Fire! Fire! is really well thought out for families. There are lots of varied hands on activities which naturally appeal to children, and help them understand more about the Great Fire, and what it might have been like to experience it. Thanks to the lift the flaps, my 4 year old now knows the materials used to build London before and after the Great Fire – impressive! My children are below the target age group – which would explain why some things like the flaps were a little high for them – but there was still plenty for them to enjoy and concepts they could grasp easily.
And it’s not all about the interactives – museum toddler was particularly drawn to the 17th century fire engine, partially reconstructed with animation to show you how it worked. The older children I saw visiting were really intrigued by the x-rays which showed you what was inside the otherwise unidentifiable lumps, fused together in the great heat of the fire.
The children then got to touch real items from the Great Fire in a handling session, including sniffing a brick which still smelt of smoke! This was rounded off with a story telling session, which my children weren’t quite old enough for but would be great for school age children.
We were treated to a pizza lunch in London Wall Bar and Kitchen, right next to the museum. I had a good pizza straight from their wood fired oven, and the kids enjoyed the pasta and burger from the kids eat free menu.
After lunch we were gifted vouchers for the shop, at which point I thought they must have forgotten I was just the employee along for the ride. I dashed over to the shop clutching said vouchers before they realised their mistake. My son was shocked by my uncharacteristic declaration: ‘buy anything you want!’ We left with a bus money bank, giant flame shaped lollies, a fire extinguisher water bottle, and a cuddly cat which Museum toddler has barely let out of her hands since (she still sleeps with it).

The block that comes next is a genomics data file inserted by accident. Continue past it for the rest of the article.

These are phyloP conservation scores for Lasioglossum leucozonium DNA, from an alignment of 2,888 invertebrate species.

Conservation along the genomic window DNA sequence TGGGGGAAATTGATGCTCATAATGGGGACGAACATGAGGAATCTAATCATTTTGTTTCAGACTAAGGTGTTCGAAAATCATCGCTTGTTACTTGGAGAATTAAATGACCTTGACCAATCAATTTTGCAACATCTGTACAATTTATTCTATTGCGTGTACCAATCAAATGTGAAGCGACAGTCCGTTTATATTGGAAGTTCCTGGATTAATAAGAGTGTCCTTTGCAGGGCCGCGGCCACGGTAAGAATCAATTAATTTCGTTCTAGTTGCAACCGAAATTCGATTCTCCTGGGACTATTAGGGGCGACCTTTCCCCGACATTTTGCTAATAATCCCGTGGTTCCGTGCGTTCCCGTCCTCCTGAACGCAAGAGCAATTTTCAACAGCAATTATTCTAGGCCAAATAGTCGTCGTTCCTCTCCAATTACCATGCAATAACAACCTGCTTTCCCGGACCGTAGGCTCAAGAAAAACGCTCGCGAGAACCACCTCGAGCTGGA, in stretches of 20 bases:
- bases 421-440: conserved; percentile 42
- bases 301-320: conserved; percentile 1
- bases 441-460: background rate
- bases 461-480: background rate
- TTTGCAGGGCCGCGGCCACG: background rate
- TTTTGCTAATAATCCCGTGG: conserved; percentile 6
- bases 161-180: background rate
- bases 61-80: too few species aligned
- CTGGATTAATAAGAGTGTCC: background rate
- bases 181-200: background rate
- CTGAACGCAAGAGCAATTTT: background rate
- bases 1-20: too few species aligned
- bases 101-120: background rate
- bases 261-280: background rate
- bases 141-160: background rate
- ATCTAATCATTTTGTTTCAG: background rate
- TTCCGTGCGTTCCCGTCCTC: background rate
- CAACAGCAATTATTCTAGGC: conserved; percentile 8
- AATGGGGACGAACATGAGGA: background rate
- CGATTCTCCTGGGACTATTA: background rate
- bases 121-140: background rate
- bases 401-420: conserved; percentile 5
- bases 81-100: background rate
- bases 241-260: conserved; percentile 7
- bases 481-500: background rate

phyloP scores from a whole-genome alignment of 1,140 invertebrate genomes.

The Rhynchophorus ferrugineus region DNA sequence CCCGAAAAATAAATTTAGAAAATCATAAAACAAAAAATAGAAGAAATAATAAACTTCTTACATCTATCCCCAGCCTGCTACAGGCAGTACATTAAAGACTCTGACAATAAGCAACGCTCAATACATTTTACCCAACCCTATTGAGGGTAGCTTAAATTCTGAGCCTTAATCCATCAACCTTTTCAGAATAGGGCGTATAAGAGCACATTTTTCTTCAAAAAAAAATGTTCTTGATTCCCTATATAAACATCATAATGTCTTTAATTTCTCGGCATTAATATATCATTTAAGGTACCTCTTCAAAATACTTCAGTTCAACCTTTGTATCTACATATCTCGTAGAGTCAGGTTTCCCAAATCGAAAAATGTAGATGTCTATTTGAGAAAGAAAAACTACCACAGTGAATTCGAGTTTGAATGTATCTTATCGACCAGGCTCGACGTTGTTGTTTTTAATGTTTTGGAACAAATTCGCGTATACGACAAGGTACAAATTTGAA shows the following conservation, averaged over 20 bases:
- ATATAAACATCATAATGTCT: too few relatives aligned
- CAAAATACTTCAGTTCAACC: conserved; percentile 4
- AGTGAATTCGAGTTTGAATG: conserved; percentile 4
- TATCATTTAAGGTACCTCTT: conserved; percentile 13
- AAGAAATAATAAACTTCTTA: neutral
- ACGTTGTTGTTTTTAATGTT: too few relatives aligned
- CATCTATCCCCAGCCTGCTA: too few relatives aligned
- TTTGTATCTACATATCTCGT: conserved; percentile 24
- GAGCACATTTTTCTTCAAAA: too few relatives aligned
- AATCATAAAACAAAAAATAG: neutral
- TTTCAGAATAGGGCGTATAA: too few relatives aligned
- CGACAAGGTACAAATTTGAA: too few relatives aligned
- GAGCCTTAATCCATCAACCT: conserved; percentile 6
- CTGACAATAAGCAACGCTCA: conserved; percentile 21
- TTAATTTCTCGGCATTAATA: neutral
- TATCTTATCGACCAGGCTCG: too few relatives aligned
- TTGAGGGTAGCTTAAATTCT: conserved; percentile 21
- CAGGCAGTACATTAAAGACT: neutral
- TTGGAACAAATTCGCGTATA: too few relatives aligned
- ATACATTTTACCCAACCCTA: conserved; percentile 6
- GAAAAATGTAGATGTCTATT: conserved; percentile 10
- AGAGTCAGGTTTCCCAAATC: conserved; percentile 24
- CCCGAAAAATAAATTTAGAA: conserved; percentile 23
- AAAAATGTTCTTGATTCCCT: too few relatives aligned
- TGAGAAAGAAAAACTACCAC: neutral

We were invited along to the family walking tour on the great fire, but at this point I thought I really better had drop the kids at nursery and get some proper work done before I got the sack.
Museum boy has since said he really wants to go back to my work – and calls it ‘the one with the fire’. I’m pleased he knows where I work – even if he has tied it to a temporary exhibition. Luckily Fire! Fire! is on until April so there is still time to revisit, before the fire is finally put out. And nobody at work has even mentioned my questionable parenting skills. Phew – maybe I can mix work and kids after all.
Disclaimer: You clearly didn’t read this post. Start again at the beginning.
Photos courtesy of Museum of London.
I was given free entry, lunch and vouchers for the shop in return for… well, they said I could blog about if it I wanted. And I did, so I did. Eventually.
THE BARE BONES
Fire! Fire! runs until 17 April 2017
Museum of London, 150 London Wall, London EC2Y 5HN
Ticket prices (including 10% voluntary Gift Aid donation):
Cheaper prices available on off peak (Mon-Fri during local school term time). Cheapest prices available every Wednesday during local term time only. See website for further info.
Baby change: Toilets and baby changing facilities are just opposite the entrance to the exhibition. There are additional facilities on each level of the museum, near the lifts and stairs.
Toddler time to toilets: They’re on the same floor, so you can do it in 1-2 minutes.
Forgotten anything or had an accident? There is an emergency pack at the entrance to the exhibition with helpful items (nappy, spare pants and baby wipes) should you need it. Just ask a host or volunteer. Great idea, no?
Nearest playground: Fortune Street Park has play areas for toddlers and bigger kids, and is a 12 minute walk away. If you want some green space a bit closer, try Postman’s Park, which is just a stone’s throw away from the museum and small, but suitable for a picnic and to show them the wonderful Watts memorial.
Want to make more of a day out of it? There’s lots more for families throughout the Museum – handily reviewed here: https://museummum.wordpress.com/2014/06/04/review-museum-of-london/. Or carry on the Great Fire theme with a trip up Monument (http://www.themonument.org.uk/) , a visit to St Pauls (https://www.stpauls.co.uk/) , and a selfie at Pudding Lane.